Rambling about a killer loose on the station and courteously refraining from blowing her brains out, the shifty-looking Axel agrees to assist Amanda in locating Sevastopol’s comms centre in order to contact the Torrens, the ship that brought her here and a seat on which she’s promised to Axel in exchange for his help. Unfortunately for him, he’ll never make it that far. After a brief encounter with some less-friendly locals, Axel receives a spiked tail through the torso before being pulled into the abyss of a vent situated behind him, a trail of blood decorating the floor. As Amanda, you run the only way you can, towards Sevastopol’s transit station which cruelly makes you wait what seems an age for a carriage to arrive. Alone, cornered, defenceless, your heart pounding against your ribcage as the trademark Alien space fog seeps into the area and the nerve-jangling music ratchets up, you edge around the walls looking, hoping, praying for another way out, but to no avail. The Alien doesn’t make its proper entrance until a little later, during a cutscene, but if you wait long enough it can catch you here. As transport arrived, I hugged the walls until I reached its opening, and as I backed in a dark figure dropped from the ceiling in front of me as the doors sealed shut between us, the ping of the ‘A Perfect Organism’ achievement substituting my skipped heartbeat. It took a few minutes for my pulse to return to normal after the whole ordeal.

If the aim for Creative Assembly was to make the Alien scary once again, they certainly succeeded. It’s true the creature loses its fear-factor as the game goes on, but those first meetings, that first meeting, is utterly terrifying – pure gaming gold. Naturally, its subsequent appearances can’t ever hope to match its debut, but the high levels of tension are superbly maintained throughout. For starters, the Alien learns your movements, studies your strategies and remembers your tricks from previous experiences – it almost knowingly stands between you and your objectives, and it will punish the tiniest of slipups with a gruesome instakill, usually resulting in a punctured skull. Plot set-ups also do a good job of keeping your heart rate elevated. A particular standout sequence takes place mid-game and sees Amanda ceaselessly stalked by the Alien before culminating with the pair trapped together in an ejected segment of the station, with all but one desperate escape route. Not only here, but for the majority of the game, it’s just you against this single unpredictable killing machine, and that’s scarier than any number of zombies, parasites and chainsaw-swinging madmen combined.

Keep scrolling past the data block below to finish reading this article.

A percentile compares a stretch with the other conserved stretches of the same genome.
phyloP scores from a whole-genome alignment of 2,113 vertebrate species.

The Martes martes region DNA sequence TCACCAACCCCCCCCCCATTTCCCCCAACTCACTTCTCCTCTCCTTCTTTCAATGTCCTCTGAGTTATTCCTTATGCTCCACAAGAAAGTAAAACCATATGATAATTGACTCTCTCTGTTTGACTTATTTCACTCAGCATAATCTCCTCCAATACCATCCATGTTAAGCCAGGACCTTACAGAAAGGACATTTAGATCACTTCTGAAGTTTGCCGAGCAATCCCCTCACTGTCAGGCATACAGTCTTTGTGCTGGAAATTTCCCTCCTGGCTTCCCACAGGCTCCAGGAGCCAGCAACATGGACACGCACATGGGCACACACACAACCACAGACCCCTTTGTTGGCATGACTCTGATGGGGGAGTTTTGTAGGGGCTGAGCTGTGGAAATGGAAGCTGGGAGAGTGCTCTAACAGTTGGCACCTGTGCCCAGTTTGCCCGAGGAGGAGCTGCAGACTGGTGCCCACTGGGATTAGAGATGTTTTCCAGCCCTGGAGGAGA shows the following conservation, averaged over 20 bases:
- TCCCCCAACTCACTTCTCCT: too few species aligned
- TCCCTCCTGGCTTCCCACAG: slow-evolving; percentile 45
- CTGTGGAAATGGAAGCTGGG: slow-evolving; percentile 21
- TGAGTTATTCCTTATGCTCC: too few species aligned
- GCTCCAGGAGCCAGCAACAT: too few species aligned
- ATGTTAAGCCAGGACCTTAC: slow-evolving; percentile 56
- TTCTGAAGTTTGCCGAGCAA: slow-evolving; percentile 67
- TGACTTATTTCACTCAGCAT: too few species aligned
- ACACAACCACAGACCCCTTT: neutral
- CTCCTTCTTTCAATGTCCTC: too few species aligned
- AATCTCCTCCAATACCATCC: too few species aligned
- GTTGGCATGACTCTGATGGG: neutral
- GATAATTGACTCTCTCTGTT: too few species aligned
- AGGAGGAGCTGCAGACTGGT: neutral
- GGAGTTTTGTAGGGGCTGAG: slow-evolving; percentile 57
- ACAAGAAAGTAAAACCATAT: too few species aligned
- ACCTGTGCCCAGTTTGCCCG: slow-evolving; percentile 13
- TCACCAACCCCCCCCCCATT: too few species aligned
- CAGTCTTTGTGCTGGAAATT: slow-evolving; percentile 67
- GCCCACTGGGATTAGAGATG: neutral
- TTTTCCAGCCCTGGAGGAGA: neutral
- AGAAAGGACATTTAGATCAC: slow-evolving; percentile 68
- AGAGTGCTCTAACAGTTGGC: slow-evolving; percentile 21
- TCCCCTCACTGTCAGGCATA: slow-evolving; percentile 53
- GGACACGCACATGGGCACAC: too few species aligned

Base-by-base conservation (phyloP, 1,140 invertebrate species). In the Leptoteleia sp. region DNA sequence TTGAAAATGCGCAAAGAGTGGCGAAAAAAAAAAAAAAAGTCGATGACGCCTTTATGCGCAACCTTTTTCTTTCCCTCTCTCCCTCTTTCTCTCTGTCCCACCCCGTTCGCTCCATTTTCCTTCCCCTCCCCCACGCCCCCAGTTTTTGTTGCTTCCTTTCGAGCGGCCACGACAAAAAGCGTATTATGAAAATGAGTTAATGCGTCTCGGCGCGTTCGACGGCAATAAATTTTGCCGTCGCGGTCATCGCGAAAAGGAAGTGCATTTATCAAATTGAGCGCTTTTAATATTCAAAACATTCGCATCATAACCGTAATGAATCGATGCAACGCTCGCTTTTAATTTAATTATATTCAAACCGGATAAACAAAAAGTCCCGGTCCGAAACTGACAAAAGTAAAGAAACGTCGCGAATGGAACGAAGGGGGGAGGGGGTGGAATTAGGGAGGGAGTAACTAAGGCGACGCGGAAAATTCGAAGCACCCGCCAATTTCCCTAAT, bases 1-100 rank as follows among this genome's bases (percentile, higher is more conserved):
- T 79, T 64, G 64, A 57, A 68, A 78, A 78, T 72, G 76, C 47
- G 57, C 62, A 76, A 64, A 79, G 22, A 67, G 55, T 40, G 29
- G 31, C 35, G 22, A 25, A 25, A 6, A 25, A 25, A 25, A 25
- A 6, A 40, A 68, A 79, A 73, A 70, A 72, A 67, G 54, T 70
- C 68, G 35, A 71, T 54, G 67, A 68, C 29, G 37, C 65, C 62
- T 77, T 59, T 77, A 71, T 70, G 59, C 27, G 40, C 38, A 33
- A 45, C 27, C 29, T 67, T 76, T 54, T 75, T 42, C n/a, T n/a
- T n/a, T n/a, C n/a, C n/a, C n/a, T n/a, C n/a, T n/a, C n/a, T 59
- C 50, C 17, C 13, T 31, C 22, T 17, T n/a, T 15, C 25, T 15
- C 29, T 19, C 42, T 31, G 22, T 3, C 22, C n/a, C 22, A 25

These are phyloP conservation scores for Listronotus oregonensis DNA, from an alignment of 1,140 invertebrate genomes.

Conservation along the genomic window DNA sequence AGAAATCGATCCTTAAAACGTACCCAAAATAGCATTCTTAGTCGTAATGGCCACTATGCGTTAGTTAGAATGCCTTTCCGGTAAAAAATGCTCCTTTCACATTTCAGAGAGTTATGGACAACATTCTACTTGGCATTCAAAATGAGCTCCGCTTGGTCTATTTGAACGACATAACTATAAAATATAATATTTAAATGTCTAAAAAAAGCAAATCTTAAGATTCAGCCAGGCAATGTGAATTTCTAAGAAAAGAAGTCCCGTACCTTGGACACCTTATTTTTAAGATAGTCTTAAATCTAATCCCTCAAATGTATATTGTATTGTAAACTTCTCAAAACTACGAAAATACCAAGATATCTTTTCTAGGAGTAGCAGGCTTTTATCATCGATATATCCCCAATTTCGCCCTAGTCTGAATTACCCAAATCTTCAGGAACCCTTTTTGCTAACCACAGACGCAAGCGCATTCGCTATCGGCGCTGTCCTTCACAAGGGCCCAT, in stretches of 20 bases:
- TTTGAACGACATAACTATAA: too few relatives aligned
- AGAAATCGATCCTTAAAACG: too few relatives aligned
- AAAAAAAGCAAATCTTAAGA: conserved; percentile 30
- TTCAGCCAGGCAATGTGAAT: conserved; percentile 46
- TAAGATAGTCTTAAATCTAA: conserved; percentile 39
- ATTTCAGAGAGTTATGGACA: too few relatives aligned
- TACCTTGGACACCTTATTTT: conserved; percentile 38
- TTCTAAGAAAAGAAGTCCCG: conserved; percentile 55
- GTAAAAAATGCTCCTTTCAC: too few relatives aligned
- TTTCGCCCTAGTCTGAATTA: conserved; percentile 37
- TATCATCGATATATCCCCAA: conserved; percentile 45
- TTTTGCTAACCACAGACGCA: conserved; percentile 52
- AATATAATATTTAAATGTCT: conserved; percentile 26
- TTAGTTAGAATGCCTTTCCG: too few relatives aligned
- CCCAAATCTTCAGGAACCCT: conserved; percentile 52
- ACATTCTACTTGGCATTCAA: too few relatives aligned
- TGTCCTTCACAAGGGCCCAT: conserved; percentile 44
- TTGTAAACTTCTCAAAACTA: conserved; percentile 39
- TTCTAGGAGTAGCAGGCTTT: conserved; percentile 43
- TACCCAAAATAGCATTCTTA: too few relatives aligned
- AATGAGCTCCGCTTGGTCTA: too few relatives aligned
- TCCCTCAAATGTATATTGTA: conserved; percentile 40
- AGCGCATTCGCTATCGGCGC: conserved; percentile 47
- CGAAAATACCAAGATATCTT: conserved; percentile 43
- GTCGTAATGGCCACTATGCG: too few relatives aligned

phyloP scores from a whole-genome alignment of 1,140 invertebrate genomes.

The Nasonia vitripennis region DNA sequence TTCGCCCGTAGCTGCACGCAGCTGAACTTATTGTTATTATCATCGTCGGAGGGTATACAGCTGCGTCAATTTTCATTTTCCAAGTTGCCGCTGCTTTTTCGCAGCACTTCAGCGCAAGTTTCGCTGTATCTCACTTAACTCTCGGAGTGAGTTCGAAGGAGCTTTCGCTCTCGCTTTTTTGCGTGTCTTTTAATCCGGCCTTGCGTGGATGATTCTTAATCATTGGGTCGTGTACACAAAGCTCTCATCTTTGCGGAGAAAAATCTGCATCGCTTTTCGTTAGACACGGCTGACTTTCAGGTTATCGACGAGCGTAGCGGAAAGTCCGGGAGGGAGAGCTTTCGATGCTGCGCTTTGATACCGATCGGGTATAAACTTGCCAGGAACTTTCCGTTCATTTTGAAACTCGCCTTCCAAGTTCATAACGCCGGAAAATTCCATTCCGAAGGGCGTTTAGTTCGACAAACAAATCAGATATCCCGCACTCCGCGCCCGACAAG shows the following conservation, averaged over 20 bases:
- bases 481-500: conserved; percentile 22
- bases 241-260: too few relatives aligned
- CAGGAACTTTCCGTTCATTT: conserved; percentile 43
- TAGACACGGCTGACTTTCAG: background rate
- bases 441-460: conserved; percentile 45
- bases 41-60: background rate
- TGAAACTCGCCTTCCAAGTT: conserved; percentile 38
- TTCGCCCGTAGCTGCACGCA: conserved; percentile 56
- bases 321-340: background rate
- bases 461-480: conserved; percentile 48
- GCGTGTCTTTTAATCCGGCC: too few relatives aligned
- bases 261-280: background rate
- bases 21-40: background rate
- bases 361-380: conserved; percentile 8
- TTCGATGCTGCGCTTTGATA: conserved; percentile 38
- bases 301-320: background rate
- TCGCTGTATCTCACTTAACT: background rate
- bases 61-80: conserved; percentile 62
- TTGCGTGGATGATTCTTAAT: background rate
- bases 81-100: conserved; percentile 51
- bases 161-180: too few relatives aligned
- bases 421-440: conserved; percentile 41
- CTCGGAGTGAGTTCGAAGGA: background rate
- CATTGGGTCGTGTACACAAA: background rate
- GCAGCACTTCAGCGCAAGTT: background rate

Part of the reason why the original movie was so suspenseful was because you could always sense the Alien’s menacing presence, despite a bare minimum screen time; you rarely get to see it, but you always know it’s there, lurking in the darkness, waiting to strike. The same can be said here, too. The sound of scuttling through vents overhead, your all-important motion tracker bleeping into life as it picks up the movement, the bodies of Sevastopol’s more fortunate residents (as we all know, the less fortunate ones have an even worse fate in store) populating the corridors are all constant reminders of the dangerous predicament in which you find yourself. And when the Alien does inevitably descend to your level and you face the prospect of a fatal confrontation, you yourself must endeavour to give it as little time on the screen as possible, because if you can see it then chances are it can see you.

Certainly, the game’s lack of hand-holding means there’s a steep learning curve to endure during the preliminary hours. At first your almost-guaranteed deaths may feel unwarranted, unavoidable, or unfair, even. But persevere and you’ll soon realise that it’s all part of the process, that the tell-tale signs were always there for you to spot or hear, as were the means to avoid your premature demise (Hint: don’t walk under a vent which is dripping with drool). With quick wits you can always climb inside a locker, crawl under a desk or cower behind a piece of space-age furniture in a deadly game of hide-and-seek and, as a last resort, providing you’re stocked up, a throw of a Molotov or burst of your flamethrower can deter your slimy assailant. But only momentarily, for the Alien proves to be one persistent son of a bitch. And while the Alien is by far your biggest concern, it’s not the only threat you need to keep tabs on.